Is Transylvania a Real Place? Between Myth and Reality

What exactly is Transylvania? About Dracula, medieval history and timelessness...

Bram Stoker, in his famous novel about Dracula, used historical and geographical references of Romania to create real spine-chilling scenes. But how to make the difference about what’s truly real and what’s fictional in his work? In fact, it is believed that Stoker immersed himself in the legends and the history of Transylvania – “the center of some sort of imaginative whirlpool”, he mentioned. Even the fictional character of Count Dracula is considered to be the prototype of one of the most popular rulers from Romania – Vlad Dracula, also known as Vlad the Impaler. Locals believe that Transylvania lays on one of the Earth’s most powerful magnetic fields. Apparently that’s what made Stoker write about the area, too. So, what makes Transylvania so magnetic (not only directly speaking, but also figuratively)?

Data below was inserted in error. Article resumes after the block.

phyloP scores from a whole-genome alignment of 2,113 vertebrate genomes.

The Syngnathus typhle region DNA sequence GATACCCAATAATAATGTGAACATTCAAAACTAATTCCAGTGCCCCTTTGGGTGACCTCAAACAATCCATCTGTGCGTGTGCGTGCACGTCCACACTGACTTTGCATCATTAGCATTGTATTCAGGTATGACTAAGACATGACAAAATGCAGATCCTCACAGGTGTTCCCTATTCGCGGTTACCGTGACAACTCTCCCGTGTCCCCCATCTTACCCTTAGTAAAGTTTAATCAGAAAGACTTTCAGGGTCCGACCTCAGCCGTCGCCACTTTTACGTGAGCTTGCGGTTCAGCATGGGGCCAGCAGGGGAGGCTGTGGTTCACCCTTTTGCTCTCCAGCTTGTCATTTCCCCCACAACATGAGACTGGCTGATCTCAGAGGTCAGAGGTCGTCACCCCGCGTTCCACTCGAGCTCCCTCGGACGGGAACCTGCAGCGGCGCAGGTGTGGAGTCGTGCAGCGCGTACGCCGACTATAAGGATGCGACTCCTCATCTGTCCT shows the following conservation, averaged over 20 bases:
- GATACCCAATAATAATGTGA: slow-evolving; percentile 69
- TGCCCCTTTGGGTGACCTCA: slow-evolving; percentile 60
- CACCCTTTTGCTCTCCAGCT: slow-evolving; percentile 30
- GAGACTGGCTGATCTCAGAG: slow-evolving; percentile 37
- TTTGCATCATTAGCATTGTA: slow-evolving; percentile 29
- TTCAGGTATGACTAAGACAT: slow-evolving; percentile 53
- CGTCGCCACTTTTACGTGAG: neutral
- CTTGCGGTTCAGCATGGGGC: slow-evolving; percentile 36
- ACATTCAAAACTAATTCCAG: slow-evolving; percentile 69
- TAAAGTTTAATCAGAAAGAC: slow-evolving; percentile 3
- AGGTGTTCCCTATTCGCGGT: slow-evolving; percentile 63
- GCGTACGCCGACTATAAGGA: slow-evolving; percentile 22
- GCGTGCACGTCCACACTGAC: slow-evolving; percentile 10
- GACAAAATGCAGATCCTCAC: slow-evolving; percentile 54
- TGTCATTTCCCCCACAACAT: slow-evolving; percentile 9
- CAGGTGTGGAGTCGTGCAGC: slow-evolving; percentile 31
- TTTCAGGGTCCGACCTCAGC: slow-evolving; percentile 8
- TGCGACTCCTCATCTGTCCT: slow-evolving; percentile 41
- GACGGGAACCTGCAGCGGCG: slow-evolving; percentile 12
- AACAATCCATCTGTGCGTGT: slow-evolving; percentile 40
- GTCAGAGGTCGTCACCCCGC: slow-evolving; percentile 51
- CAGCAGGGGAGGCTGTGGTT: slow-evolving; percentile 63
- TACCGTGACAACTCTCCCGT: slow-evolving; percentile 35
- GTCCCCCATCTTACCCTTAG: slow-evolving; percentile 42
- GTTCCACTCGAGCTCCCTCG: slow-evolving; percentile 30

Transylvania region coloured in brown on Romanian map, credits: malachy120/

Transylvania is the largest region of Romania. With castles, fortresses, and fortified churches surrounded by mountain forests, it displays a unique mix of cultures, nature and history in front of its guests. The lively cities with stunning architecture easily compete in the touristic domain with already very popular, similar destinations from Germany, France, and other European countries.

Town of Sighisoara, credits: DorinM/

Tourists addicted by stories about vampires can visit some of the destinations that are part of the so-called “vampire tourism” present in Transylvania. Sighisoara should be definitely on the top of the list, as Vlad Dracula’s House is located here. It is supposed that the historical character who inspired Bram Stoker was born in this house, in 1431. Today, the building hosts a restaurant and a small weapon museum.

Medieval Clock Tower in Sighisoara, credits: Aleksandr Todorovic/